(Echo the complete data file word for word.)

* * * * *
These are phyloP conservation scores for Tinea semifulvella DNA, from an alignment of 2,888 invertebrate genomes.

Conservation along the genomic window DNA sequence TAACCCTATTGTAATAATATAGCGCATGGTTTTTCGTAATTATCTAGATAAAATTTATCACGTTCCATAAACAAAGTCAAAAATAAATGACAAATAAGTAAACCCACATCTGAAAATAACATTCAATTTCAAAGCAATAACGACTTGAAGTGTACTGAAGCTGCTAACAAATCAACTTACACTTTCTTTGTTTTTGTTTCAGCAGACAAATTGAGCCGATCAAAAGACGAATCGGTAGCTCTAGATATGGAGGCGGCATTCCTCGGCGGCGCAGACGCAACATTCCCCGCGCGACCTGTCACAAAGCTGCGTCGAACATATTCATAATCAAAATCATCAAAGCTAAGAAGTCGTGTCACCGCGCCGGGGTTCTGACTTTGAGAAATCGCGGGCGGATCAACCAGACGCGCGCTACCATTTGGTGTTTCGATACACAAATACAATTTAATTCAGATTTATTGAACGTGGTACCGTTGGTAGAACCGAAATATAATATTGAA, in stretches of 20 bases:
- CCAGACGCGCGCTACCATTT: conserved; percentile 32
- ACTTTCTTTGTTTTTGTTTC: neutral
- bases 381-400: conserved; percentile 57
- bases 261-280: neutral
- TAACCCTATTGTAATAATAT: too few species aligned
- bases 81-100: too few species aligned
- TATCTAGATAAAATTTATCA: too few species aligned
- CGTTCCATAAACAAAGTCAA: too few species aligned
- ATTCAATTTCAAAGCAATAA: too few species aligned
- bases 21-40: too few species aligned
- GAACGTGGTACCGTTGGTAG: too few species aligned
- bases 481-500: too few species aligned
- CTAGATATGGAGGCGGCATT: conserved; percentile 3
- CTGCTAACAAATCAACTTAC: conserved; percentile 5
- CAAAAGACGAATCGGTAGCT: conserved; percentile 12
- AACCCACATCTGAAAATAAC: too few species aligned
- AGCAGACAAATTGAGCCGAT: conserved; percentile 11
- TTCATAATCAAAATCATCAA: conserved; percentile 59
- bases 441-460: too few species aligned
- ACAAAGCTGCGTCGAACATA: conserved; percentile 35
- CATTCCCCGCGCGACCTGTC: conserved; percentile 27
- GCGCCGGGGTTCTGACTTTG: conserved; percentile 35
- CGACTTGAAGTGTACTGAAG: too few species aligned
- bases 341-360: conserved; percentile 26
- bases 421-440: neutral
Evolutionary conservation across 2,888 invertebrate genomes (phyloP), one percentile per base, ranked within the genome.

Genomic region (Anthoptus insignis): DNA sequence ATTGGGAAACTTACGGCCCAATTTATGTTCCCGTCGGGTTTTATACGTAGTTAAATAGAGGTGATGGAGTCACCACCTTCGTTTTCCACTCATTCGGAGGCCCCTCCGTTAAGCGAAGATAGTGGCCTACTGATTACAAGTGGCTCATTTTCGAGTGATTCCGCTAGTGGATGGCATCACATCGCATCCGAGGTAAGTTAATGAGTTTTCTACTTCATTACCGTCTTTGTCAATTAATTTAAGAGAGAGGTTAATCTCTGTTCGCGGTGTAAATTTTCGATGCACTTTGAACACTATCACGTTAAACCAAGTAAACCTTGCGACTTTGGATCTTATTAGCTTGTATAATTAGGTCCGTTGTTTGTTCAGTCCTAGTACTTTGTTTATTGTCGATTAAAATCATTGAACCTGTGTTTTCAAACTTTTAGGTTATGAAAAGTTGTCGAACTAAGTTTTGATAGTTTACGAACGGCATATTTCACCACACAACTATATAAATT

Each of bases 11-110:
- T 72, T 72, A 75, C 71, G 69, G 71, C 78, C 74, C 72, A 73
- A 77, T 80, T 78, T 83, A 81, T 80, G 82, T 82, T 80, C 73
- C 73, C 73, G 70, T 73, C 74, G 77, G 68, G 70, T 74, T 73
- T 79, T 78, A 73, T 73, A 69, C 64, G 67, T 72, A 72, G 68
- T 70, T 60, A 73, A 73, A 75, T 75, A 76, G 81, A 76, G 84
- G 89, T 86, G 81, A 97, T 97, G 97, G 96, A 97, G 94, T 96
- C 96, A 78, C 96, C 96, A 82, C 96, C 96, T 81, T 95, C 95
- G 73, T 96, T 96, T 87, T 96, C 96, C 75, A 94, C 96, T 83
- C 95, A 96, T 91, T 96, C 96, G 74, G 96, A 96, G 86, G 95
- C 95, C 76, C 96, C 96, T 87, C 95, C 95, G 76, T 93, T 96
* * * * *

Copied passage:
These are phyloP conservation scores for Tinea semifulvella DNA, from an alignment of 2,888 invertebrate genomes.

Conservation along the genomic window DNA sequence TAACCCTATTGTAATAATATAGCGCATGGTTTTTCGTAATTATCTAGATAAAATTTATCACGTTCCATAAACAAAGTCAAAAATAAATGACAAATAAGTAAACCCACATCTGAAAATAACATTCAATTTCAAAGCAATAACGACTTGAAGTGTACTGAAGCTGCTAACAAATCAACTTACACTTTCTTTGTTTTTGTTTCAGCAGACAAATTGAGCCGATCAAAAGACGAATCGGTAGCTCTAGATATGGAGGCGGCATTCCTCGGCGGCGCAGACGCAACATTCCCCGCGCGACCTGTCACAAAGCTGCGTCGAACATATTCATAATCAAAATCATCAAAGCTAAGAAGTCGTGTCACCGCGCCGGGGTTCTGACTTTGAGAAATCGCGGGCGGATCAACCAGACGCGCGCTACCATTTGGTGTTTCGATACACAAATACAATTTAATTCAGATTTATTGAACGTGGTACCGTTGGTAGAACCGAAATATAATATTGAA, in stretches of 20 bases:
- CCAGACGCGCGCTACCATTT: conserved; percentile 32
- ACTTTCTTTGTTTTTGTTTC: neutral
- bases 381-400: conserved; percentile 57
- bases 261-280: neutral
- TAACCCTATTGTAATAATAT: too few species aligned
- bases 81-100: too few species aligned
- TATCTAGATAAAATTTATCA: too few species aligned
- CGTTCCATAAACAAAGTCAA: too few species aligned
- ATTCAATTTCAAAGCAATAA: too few species aligned
- bases 21-40: too few species aligned
- GAACGTGGTACCGTTGGTAG: too few species aligned
- bases 481-500: too few species aligned
- CTAGATATGGAGGCGGCATT: conserved; percentile 3
- CTGCTAACAAATCAACTTAC: conserved; percentile 5
- CAAAAGACGAATCGGTAGCT: conserved; percentile 12
- AACCCACATCTGAAAATAAC: too few species aligned
- AGCAGACAAATTGAGCCGAT: conserved; percentile 11
- TTCATAATCAAAATCATCAA: conserved; percentile 59
- bases 441-460: too few species aligned
- ACAAAGCTGCGTCGAACATA: conserved; percentile 35
- CATTCCCCGCGCGACCTGTC: conserved; percentile 27
- GCGCCGGGGTTCTGACTTTG: conserved; percentile 35
- CGACTTGAAGTGTACTGAAG: too few species aligned
- bases 341-360: conserved; percentile 26
- bases 421-440: neutral
Evolutionary conservation across 2,888 invertebrate genomes (phyloP), one percentile per base, ranked within the genome.

Genomic region (Anthoptus insignis): DNA sequence ATTGGGAAACTTACGGCCCAATTTATGTTCCCGTCGGGTTTTATACGTAGTTAAATAGAGGTGATGGAGTCACCACCTTCGTTTTCCACTCATTCGGAGGCCCCTCCGTTAAGCGAAGATAGTGGCCTACTGATTACAAGTGGCTCATTTTCGAGTGATTCCGCTAGTGGATGGCATCACATCGCATCCGAGGTAAGTTAATGAGTTTTCTACTTCATTACCGTCTTTGTCAATTAATTTAAGAGAGAGGTTAATCTCTGTTCGCGGTGTAAATTTTCGATGCACTTTGAACACTATCACGTTAAACCAAGTAAACCTTGCGACTTTGGATCTTATTAGCTTGTATAATTAGGTCCGTTGTTTGTTCAGTCCTAGTACTTTGTTTATTGTCGATTAAAATCATTGAACCTGTGTTTTCAAACTTTTAGGTTATGAAAAGTTGTCGAACTAAGTTTTGATAGTTTACGAACGGCATATTTCACCACACAACTATATAAATT

Each of bases 11-110:
- T 72, T 72, A 75, C 71, G 69, G 71, C 78, C 74, C 72, A 73
- A 77, T 80, T 78, T 83, A 81, T 80, G 82, T 82, T 80, C 73
- C 73, C 73, G 70, T 73, C 74, G 77, G 68, G 70, T 74, T 73
- T 79, T 78, A 73, T 73, A 69, C 64, G 67, T 72, A 72, G 68
- T 70, T 60, A 73, A 73, A 75, T 75, A 76, G 81, A 76, G 84
- G 89, T 86, G 81, A 97, T 97, G 97, G 96, A 97, G 94, T 96
- C 96, A 78, C 96, C 96, A 82, C 96, C 96, T 81, T 95, C 95
- G 73, T 96, T 96, T 87, T 96, C 96, C 75, A 94, C 96, T 83
- C 95, A 96, T 91, T 96, C 96, G 74, G 96, A 96, G 86, G 95
- C 95, C 76, C 96, C 96, T 87, C 95, C 95, G 76, T 93, T 96